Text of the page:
By Ed Miseta, Chief Editor, Clinical Leader
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AdventHealth is a multi-state care network with more than 50 hospitals. In Orlando, it has a research institute comprised of 14 different research departments. The 125 doctors and 250 employees of the research Institute support clinical trials within several therapeutic areas including pediatric, cardiovascular, and oncology. The organization has a portfolio of roughly 500 clinical trials with 50 percent of those studies being in oncology.
In late 2018, AdventHealth funded and developed a new center for genomic health and personalized medicine, led by physician Wes Walker, who is now the director of genomics & personalized health.
“The goal of the center is to accelerate the integration of genetics and genomics into our healthcare system,” says Steven Smith, CSO for AdventHealth. “We had a few specific goals with the first high-level project we opted to undertake. One was to accelerate the education of our community, patients, staff members, and physicians about the power of genomics in medicine.”
A second goal was to integrate and expand the organization’s research portfolio into trial matching for patients participating in precision medicine trials outside the area of oncology. According to Smith, AdventHealth hopes to advance the genetic testing and screening components of its clinical trials enterprise.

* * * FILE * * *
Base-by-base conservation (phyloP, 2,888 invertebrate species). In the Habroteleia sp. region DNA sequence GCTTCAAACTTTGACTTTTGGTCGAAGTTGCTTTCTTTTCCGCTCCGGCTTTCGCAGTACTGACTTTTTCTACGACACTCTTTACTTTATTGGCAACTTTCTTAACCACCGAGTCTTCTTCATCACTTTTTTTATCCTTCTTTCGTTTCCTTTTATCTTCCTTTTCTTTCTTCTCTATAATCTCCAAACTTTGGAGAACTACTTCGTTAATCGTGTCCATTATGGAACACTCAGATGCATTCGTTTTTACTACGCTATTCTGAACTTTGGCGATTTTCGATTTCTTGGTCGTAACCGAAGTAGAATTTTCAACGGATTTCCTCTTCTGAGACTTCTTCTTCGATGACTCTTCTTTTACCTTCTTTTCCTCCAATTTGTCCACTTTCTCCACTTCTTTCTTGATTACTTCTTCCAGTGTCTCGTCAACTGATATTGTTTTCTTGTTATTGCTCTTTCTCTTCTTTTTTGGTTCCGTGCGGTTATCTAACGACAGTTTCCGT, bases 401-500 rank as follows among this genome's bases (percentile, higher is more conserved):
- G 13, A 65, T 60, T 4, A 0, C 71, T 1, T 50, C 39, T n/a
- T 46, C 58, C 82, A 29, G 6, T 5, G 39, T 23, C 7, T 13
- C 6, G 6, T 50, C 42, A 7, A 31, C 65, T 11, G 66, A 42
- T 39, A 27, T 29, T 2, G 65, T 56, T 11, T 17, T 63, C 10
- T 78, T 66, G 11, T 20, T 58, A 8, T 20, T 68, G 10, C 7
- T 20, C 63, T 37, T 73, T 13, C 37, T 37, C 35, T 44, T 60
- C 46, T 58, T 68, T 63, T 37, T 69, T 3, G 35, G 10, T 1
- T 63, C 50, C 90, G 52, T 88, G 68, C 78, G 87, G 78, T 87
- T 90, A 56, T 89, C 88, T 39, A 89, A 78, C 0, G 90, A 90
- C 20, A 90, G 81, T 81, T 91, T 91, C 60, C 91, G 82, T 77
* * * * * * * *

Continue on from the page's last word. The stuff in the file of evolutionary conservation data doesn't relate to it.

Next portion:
A 10,000-Person Sequencing Trial
The first genomics project AdventHealth decided to undertake is called WholeMe. WholeMe is a clinical trial that will sequence the DNA of 10,000 Floridians. The goal of the trial is to better prevent, diagnose, and treat diseases, including hypercholesterolemia, a life-threatening condition that causes high cholesterol.
AdventHealth is partnering with Helix to perform the WholeMe study. Helix is a personal genomics company that will perform the DNA sequencing of trial participants and be a repository for the data.
“We chose to work with helix because they had an outstanding track record with the Healthy Nevada project,” says Smith. “We were impressed with both the quality and scale of the Nevada project, as well as the Helix Next Generation Sequencing (NGS) technology.”
Steven Smith, CSO, AdventHealth
According to Smith, some sequencing companies use microarray technology. Helix uses NGS to sequence a proprietary assay called Exome+. That provides 100 times more data than was previously available. Exome+ includes all 22,000 protein-coding genes as well as additional regions known to be of interest. Helix will sequence each participant’s DNA sample once, and then securely store that information so the user can choose to explore many DNA-powered applications throughout their lifetime.
AdventHealth will only be analyzing a fraction of the data collected via the sequencing. The focus will be on a couple of areas that are clinically relevant and are known to lead to the development of disease.